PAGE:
Democrats are hoping they’ve found a secret weapon for winning back the House in 2012: Twitter.
House Democrats say that while they may be outnumbered, they stand to come out ahead by becoming more savvy to social media to stay more directly connected to the public.
“We know that we’re up against a team of about 43 think tanks on the other side. ... But when you engage them in a good debate, they’re shallow. They have no other place to go except to keep saying the same things over and over again,” Rep. Mike Honda told attendees of the Democratic National Committee’s winter meeting in February.
The California Democrat pointed to the roles that Twitter and Facebook have played in affecting political climates, most recently in the context of the government upheaval in Egypt and labor disputes in Wisconsin. Democrats should harness that same potential when it comes to developing an effective messaging strategy this cycle, Honda said.
“I think when we have more air time and utilize technology ... we can focus on getting control back of Congress in 2012,” he said.
Honda was one of 20 Democrats who took part last week in a Twitter town hall, an hourlong forum that involved fielding Twitter questions about the budget debate. Democrats used the event to bash Republicans for their “irresponsible spending bill” and, by the end, said the success of the event was evident by its ranking on Twitter: The hashtag that people used to follow the event, #AskDems, was ranked the third most discussed topic nationally.
“Members of Congress need to go where ‘We the People’ are, and that increasingly means social media platforms like Twitter,” said Rep. John Garamendi (D-Calif.), who helped organize the event. “Public research helped create the Internet; it’s about time public servants utilized it to its fullest potential.”
Honda, co-chairman of the House Democratic Caucus New Media Working Group, is launching a new media mentoring program in the near future. And House Democrats, led by Rep. Keith Ellison (Minn.), are kicking off a monthly “blogger open house” this wek where Members can stop by during a two-hour period to talk to bloggers about what is going on in Congress.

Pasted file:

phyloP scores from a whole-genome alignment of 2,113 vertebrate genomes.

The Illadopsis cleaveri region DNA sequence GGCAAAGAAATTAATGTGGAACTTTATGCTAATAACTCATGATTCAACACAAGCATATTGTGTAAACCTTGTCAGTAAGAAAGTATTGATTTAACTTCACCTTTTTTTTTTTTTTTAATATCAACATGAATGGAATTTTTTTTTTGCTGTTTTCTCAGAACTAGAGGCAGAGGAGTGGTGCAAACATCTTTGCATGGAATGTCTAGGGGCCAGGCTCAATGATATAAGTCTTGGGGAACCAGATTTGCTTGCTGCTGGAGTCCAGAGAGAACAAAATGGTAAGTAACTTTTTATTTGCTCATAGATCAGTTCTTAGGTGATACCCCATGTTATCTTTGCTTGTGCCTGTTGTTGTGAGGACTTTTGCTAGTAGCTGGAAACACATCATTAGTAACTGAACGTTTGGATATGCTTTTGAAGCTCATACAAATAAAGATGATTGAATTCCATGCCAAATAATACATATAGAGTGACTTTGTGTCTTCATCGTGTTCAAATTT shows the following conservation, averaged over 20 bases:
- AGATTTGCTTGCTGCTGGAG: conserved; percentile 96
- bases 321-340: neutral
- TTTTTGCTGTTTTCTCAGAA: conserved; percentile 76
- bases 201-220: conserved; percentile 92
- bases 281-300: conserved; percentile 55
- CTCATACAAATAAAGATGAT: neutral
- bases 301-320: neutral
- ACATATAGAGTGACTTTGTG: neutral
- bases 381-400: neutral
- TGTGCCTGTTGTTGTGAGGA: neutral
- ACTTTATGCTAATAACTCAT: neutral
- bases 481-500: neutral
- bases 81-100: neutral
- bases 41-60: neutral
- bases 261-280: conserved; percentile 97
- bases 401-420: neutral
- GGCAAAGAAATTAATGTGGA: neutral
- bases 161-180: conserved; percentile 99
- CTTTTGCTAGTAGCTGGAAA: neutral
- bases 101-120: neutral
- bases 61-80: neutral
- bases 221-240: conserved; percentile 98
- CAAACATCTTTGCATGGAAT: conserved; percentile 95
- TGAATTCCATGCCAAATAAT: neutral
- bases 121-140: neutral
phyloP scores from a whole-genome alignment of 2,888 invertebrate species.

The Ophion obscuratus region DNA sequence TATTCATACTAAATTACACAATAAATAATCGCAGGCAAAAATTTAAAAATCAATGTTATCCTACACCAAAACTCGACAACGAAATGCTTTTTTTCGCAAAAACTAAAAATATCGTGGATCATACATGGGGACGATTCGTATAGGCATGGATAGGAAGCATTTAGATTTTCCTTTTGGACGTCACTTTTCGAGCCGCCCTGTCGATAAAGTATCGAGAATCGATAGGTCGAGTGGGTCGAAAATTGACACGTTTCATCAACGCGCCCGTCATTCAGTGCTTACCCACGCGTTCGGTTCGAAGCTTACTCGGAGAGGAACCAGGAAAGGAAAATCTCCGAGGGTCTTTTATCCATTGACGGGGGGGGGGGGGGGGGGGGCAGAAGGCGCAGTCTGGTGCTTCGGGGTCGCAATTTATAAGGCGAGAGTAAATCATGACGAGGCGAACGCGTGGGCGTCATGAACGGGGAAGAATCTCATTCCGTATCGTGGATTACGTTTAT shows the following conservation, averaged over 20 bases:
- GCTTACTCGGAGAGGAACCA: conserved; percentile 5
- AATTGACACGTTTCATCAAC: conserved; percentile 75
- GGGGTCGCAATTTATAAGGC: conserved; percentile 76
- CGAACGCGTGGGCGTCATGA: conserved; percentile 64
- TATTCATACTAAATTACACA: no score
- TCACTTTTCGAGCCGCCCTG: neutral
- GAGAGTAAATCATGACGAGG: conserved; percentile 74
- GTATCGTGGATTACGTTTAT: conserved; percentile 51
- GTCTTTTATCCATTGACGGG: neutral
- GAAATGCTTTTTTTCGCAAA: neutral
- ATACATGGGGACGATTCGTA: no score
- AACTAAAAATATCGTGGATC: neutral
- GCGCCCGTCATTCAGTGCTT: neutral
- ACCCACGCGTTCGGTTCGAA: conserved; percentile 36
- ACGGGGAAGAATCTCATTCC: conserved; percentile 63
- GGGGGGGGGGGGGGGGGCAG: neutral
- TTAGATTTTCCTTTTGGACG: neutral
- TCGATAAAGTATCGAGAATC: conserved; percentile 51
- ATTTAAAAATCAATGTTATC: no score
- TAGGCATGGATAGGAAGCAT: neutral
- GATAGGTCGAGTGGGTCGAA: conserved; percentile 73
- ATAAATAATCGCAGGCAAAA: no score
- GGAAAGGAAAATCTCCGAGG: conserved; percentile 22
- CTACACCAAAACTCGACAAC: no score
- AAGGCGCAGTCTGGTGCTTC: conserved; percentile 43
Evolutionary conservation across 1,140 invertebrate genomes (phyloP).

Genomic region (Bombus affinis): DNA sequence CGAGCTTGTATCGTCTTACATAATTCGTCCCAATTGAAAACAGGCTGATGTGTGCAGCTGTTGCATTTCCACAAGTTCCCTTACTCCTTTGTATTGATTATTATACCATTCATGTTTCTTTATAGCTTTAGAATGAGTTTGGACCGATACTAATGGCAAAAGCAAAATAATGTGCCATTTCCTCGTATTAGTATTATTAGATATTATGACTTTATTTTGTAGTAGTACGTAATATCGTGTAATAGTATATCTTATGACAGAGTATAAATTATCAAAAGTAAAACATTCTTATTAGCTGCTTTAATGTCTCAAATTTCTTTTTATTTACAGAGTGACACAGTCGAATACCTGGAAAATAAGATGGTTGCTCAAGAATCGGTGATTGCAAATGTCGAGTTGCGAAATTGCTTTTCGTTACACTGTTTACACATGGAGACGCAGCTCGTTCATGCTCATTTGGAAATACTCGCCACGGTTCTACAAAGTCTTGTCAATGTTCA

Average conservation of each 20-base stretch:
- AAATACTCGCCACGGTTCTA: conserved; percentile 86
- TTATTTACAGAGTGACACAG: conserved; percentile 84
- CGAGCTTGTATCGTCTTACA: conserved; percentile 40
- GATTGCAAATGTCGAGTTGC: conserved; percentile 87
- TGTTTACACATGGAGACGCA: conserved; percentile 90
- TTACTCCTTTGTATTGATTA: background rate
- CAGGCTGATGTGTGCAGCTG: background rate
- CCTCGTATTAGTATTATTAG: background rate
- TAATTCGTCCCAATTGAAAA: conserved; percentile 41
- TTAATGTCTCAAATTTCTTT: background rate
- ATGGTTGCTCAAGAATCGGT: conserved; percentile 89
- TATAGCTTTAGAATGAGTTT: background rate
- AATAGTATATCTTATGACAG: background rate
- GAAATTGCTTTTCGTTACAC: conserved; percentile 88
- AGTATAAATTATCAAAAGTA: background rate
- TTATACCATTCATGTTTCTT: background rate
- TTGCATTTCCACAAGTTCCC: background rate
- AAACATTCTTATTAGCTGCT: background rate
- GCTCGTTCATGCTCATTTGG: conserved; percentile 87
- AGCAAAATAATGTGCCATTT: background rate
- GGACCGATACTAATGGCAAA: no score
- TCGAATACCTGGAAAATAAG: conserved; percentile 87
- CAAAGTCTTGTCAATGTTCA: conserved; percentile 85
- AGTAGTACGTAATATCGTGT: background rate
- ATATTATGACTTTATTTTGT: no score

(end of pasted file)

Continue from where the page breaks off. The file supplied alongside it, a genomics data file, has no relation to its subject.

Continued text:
Rank-and-file Democrats aren’t the only ones pushing for expanded use of social media. House Minority Whip Steny Hoyer (Md.) and Democratic Caucus Chairman John Larson (Conn.) participated in last week’s town hall, and Minority Leader Nancy Pelosi (Calif.) held a first-ever “speed geeking” session — like speed dating, but for technology, aides said — for Members last week. During the session, Democrats rotated around the room for quick briefings on how Facebook and Twitter work and why they are key tools for reaching their constituents.
A Democratic leadership aide described the event as a “nice hands-on training” for Members less familiar with social media, and it even led to one Member signing up for Twitter on the spot: @DelegateDonna (Democratic Del. Donna Christensen of the Virgin Islands).
“Just generally, [Pelosi] is very committed to having a new media component to all of our messaging efforts,” the aide said. “It’s not just for [Members’] grandkids to tell them about.”
Democratic leaders have also stepped up their efforts to ensure that their staffers are taking full advantage of social media. They have has hosted three staff briefings this year on the issue: The first was on Google ads and YouTube, the second was on Facebook, and the third was last week on Twitter.
“Social media is just really where you need to be; if you’re not paying attention or participating, the conversation is happening without you,” the leadership aide said. Members are being strongly encouraged to become more savvy about engaging with constituents online, “a location they’re perhaps not as familiar with, but the exchange and dialogue is something they’re very familiar with.”
Not that Democrats aren’t facing some significant obstacles in winning the online messaging war. Honda was greeted with several heads shaking “no” when, during last month’s DNC event, he asked whether people felt Congressional Democrats were sending consistent messages into the community. And from a sheer numbers standpoint, Republicans outnumber Democrats on Twitter by 19, 134 to 115.
But it can’t hurt that House Democrats’ biggest asset, President Barack Obama, in January brought David Plouffe into the White House as a senior adviser. Plouffe, Obama’s point man on social media in the 2008 presidential campaign, is widely known as the brain behind the innovative strategy that not only got Obama elected but brought in the largest amount of campaign funding in election history.
“We saw the mobilization of new voters during the presidential campaign and the Congressional campaigns of 2008. Having the White House and House Democrats committed to building on that success would mean nothing but more opportunities for us to succeed,” a senior Democratic aide said.
Sen. Dianne Feinstein, D-Calif., chairman of the Senate Intelligence Committee, speaks with reporters in the Capitol after a speech on the Senate floor that accused the CIA of searching computers set up for Congressional staff for their research of interrogation programs.